Turning out

IT was a record-breaking election in the United States last week - the lowest voter turnout since World War II. Expressed as a percentage of voting-age population, the turnout of less than 50 percent suffers by comparison with that in other Western democracies. Discounting for aliens and for those unregistered or otherwise ineligible to vote, however, we find American turnouts in line with those of Europe or Canada.

The highest possible turnout is not necessarily the goal. Rather, the goal should be a system such that anyone who wants to register and vote can reasonably do so, unhindered by such inconveniences as capricious hours at registrars' offices or hard-to-find polling places.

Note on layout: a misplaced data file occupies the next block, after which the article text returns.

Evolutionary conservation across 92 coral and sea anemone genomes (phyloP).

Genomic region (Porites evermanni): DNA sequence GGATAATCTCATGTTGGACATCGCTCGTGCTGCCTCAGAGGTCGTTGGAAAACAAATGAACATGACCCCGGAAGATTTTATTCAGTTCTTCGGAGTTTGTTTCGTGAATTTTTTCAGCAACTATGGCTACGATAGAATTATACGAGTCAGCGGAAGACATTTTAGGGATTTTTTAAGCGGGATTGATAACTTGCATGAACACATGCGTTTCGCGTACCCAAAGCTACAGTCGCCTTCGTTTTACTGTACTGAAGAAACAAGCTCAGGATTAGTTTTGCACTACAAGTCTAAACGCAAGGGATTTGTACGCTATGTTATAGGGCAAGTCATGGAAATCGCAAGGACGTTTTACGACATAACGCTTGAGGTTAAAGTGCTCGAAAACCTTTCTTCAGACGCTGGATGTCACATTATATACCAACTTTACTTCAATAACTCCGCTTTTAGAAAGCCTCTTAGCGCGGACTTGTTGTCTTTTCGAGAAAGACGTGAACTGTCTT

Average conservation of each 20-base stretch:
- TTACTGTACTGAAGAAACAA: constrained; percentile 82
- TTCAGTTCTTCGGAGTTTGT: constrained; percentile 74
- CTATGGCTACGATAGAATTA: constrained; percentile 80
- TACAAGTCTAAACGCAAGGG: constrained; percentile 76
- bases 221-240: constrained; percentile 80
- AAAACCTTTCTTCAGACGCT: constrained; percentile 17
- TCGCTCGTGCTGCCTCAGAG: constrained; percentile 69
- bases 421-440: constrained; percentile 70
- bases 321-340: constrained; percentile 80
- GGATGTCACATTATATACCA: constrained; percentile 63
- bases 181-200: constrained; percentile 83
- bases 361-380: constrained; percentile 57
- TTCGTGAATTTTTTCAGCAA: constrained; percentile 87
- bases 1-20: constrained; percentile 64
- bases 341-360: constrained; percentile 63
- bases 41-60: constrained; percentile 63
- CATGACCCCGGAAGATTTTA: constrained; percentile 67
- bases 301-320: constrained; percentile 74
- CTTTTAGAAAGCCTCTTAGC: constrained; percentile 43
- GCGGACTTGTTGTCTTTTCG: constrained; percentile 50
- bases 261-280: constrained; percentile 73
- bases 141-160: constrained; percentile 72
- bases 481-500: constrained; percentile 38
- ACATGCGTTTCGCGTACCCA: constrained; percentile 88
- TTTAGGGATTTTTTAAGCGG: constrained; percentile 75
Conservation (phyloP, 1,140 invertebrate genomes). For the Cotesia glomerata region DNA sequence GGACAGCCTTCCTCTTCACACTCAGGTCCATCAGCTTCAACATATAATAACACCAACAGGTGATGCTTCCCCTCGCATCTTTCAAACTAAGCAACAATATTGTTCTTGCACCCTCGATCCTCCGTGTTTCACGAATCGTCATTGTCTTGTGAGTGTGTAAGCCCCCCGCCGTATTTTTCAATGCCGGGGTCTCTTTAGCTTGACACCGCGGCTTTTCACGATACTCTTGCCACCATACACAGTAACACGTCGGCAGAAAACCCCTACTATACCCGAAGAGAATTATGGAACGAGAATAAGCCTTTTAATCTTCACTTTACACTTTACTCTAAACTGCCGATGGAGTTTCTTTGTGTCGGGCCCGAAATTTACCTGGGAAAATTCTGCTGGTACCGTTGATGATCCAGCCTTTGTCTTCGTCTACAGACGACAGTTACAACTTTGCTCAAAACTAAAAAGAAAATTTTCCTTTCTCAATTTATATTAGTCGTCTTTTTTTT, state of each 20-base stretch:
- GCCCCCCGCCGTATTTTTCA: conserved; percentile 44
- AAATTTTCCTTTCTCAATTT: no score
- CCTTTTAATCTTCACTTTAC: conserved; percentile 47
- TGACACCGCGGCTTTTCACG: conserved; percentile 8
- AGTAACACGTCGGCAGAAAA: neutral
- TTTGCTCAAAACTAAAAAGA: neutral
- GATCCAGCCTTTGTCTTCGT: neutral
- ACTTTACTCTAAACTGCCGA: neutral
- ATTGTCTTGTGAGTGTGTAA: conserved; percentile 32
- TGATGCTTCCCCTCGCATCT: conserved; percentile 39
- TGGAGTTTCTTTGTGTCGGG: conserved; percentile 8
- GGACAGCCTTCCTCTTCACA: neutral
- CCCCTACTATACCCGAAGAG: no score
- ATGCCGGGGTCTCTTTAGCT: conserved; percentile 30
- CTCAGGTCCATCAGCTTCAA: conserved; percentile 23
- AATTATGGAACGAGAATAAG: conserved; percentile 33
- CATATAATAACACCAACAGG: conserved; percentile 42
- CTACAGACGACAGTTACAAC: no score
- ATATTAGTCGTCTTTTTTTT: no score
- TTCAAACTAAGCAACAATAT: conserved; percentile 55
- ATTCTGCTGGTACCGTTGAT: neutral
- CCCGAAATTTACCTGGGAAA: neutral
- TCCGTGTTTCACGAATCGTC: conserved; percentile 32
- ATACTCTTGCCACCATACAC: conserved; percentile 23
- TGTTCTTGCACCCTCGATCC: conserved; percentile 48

Many feel that the US should, like other governments, assume an active responsibility to register citizens to vote. But requiring the individual to take the initiative, in voting as in other ways, is part of a larger American tradition, and should not be abandoned casually.

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